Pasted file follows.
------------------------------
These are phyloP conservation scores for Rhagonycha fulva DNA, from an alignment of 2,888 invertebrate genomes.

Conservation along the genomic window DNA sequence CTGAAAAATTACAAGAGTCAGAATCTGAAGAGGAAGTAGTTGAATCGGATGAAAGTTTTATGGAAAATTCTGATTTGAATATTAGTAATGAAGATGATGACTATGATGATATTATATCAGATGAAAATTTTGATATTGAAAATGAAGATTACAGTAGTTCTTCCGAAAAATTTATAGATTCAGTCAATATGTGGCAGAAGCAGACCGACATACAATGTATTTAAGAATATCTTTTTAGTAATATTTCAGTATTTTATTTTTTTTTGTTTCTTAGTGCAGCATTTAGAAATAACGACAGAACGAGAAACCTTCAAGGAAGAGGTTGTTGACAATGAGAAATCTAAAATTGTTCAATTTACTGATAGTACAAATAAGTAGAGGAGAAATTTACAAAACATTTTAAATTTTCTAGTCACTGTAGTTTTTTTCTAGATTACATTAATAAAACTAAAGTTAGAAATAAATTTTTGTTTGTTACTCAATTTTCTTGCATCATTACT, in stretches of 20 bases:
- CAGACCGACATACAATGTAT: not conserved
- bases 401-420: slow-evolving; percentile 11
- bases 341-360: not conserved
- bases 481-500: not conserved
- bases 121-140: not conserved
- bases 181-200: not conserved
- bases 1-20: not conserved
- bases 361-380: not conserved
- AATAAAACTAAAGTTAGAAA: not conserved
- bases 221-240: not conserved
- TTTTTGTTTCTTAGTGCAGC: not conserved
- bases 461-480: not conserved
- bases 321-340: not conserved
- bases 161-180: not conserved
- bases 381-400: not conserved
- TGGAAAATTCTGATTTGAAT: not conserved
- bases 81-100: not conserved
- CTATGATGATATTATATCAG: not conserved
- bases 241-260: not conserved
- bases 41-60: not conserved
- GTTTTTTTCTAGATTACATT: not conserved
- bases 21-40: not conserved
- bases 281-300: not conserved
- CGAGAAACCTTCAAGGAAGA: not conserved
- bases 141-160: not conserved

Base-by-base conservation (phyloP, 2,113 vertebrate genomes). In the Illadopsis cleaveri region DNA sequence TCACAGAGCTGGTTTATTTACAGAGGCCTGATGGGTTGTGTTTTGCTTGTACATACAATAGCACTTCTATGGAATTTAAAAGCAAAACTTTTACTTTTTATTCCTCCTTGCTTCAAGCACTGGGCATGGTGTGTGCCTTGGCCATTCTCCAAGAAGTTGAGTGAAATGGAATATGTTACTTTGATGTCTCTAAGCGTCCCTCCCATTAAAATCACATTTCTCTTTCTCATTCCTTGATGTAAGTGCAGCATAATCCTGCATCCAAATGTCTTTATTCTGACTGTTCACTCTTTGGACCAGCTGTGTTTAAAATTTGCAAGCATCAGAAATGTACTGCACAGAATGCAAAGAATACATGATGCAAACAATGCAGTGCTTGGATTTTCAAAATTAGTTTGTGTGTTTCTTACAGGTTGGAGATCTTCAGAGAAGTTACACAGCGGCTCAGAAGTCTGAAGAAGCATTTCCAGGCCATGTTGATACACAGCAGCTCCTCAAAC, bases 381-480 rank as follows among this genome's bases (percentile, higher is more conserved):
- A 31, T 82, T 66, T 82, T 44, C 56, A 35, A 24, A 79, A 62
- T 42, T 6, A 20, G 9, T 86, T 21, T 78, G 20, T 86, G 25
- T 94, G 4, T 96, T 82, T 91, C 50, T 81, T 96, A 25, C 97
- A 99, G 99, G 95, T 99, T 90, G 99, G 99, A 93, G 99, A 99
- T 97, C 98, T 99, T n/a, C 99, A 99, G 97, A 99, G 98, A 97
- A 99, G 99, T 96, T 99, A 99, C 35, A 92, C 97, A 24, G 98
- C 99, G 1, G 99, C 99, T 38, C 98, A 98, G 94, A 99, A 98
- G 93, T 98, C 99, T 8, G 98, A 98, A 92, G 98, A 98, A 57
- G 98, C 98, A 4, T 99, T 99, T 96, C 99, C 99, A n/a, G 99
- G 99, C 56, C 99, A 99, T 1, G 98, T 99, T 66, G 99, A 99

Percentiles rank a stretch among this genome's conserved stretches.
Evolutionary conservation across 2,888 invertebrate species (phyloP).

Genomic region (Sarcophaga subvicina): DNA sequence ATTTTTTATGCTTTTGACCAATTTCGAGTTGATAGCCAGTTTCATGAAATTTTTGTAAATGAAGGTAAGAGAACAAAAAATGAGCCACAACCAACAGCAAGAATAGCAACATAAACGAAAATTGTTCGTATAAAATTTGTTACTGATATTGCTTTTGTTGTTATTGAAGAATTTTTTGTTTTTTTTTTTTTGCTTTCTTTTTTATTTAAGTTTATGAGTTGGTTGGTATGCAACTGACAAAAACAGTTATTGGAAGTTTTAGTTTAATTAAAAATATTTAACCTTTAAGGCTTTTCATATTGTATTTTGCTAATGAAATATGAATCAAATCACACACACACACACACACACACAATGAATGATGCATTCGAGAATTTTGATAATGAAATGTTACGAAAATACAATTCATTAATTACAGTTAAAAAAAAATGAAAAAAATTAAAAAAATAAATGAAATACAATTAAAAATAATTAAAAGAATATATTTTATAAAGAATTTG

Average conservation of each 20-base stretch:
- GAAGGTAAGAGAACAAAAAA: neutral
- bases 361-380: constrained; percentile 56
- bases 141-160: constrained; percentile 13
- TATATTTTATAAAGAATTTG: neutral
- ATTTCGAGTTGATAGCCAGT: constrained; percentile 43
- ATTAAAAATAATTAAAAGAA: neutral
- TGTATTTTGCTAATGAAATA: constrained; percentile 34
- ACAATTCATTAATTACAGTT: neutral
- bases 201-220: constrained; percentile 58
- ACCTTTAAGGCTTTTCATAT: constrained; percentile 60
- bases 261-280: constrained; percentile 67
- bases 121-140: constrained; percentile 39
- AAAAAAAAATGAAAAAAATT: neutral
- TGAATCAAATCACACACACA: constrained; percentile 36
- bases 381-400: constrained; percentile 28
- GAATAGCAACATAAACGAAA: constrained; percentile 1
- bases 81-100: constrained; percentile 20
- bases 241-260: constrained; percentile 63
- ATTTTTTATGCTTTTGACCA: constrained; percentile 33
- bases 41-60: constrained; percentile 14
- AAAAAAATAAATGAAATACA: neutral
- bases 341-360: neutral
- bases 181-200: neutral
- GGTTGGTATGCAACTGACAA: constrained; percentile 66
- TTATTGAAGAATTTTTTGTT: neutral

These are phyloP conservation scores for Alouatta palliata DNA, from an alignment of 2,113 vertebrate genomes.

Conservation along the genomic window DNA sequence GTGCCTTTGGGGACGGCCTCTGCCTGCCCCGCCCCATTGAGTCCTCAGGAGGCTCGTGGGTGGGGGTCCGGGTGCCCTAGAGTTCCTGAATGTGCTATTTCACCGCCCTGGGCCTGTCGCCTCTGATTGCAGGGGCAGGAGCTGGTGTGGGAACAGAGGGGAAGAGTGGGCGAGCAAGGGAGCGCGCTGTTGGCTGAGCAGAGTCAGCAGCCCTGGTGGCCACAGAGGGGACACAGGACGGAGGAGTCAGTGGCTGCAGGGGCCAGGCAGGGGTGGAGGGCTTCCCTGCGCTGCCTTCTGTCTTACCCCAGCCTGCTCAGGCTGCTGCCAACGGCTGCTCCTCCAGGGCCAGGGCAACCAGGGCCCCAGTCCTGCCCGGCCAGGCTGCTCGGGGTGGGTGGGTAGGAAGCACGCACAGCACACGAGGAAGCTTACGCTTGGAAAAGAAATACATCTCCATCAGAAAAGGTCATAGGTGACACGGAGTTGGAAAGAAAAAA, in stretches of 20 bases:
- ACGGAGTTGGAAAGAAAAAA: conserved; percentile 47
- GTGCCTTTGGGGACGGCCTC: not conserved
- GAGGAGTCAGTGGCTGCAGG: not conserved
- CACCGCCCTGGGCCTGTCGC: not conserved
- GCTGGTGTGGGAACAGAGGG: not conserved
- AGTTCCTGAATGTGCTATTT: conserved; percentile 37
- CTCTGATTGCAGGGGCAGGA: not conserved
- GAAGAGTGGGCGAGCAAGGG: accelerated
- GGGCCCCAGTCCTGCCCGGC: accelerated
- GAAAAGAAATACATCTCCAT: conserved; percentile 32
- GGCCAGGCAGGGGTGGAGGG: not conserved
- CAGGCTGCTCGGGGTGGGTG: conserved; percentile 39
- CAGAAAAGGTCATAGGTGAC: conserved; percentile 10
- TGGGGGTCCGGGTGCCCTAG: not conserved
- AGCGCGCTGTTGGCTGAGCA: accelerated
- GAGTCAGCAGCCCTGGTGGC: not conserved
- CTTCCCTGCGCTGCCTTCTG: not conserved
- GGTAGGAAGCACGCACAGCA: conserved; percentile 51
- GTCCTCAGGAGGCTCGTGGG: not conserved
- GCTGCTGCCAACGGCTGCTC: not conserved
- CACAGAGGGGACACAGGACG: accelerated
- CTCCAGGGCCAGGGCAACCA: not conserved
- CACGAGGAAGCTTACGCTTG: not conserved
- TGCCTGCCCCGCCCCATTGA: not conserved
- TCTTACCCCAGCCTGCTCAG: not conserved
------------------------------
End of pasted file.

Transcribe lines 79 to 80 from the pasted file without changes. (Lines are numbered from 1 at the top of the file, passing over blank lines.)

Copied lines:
- GAAAAGAAATACATCTCCAT: conserved; percentile 32
- GGCCAGGCAGGGGTGGAGGG: not conserved